Let's say you have two images you want to stack. It is assumed that both images are about the same size (in pixels by pixels)
and that both are of the same object and taken under the same conditions (same exposure time, same film or CCD, etc.). The
instructions below should help you walk through the process.
Open Photoshop and open both images such that they are displayed in two windows. Choose one of them to be the base image.
Click on the second image to make it the active image. Use the selection tool to select the portion of the image you want
to stack ( if you want to stack the entire image, under Select pull down menu select ALL.
Copy the selected portion of the image to the Photoshop clipboard by going under the EDIT pull down menu and selecting
Now click on the base image to make it the active image ( you can close out the second image at this point ). Under the
EDIT pull down menu, click PASTE. This will basically genereate a new layer in the base image, the new layer
contains the data copied from the second image.
Now you have to align the images for a proper stack. In the LAYERS box select Difference as the layer mode.
Then, change the cursor to the MOVE mode.Place the cursor in the new layer and drag the image around until you see
total blackness ( or as close to it as you can ). When total blackness has been achieved, it means the images are aligned
properly. If you cannnot obtain a solid level of blackness, it means the images are at different scales, rotated with respect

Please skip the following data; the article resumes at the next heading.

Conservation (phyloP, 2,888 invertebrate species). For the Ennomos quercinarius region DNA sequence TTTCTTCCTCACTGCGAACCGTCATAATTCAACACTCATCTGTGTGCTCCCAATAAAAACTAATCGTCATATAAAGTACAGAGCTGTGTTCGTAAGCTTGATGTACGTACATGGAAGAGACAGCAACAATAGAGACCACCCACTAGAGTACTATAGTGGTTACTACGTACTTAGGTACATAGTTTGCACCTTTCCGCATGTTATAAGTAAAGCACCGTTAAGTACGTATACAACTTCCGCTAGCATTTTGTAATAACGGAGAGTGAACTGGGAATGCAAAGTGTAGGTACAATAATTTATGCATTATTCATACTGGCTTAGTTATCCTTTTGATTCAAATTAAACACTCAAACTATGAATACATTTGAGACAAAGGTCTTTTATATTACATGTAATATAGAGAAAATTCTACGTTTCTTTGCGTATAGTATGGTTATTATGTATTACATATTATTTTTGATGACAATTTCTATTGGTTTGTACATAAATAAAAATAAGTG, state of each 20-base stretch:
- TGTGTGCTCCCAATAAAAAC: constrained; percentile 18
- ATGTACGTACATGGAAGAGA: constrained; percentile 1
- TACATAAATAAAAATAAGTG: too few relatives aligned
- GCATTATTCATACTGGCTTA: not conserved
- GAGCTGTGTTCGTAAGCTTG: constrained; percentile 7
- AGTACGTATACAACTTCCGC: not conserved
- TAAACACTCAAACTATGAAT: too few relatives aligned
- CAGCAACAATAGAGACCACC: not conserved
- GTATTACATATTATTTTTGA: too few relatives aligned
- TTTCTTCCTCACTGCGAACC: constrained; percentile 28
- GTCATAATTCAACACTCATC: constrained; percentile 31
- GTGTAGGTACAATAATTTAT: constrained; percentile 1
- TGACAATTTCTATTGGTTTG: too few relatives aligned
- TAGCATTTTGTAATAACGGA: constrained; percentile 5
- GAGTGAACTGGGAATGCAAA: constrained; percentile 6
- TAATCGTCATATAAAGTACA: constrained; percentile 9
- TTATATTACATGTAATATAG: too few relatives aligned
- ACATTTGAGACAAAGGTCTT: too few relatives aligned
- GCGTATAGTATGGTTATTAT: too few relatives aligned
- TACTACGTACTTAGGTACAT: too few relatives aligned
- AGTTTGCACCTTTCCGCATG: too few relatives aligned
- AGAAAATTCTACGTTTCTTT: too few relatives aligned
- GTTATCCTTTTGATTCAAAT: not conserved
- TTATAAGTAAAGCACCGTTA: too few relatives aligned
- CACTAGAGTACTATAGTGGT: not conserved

to each other, etc. ( these problems are harder to deal with ). If you images where taken in sucession ( as is normally the
case when you plan to stack ) you should have minimal problems getting alignment. If you see some occasional "grain" noise
or spots, do not worry. Grainy noise is what stacking will reduce. Spots are probably dust or dirt in the individual images,
these can be removed later by other means.
Once the blackness has been achieved in the previous step, change the layering mode to NORMAL. Then slide the OPACITY
slider such that it has a value or exactly 50%.
In the LAYER pull down menu, select FLATTEN. This will combine the layers into one single image. Then, save
the image off to a file format of your choice. Additional editing can be done as desired.
The above procedure is for stacking two images. If you want to stack say 4 images, stack them in pairs as decribed above,
then stack the two composites. I have not found a mathematically proper way to stack more than two images at one time using
Photoshop ( there may be a way, but I have not discovered it yet ).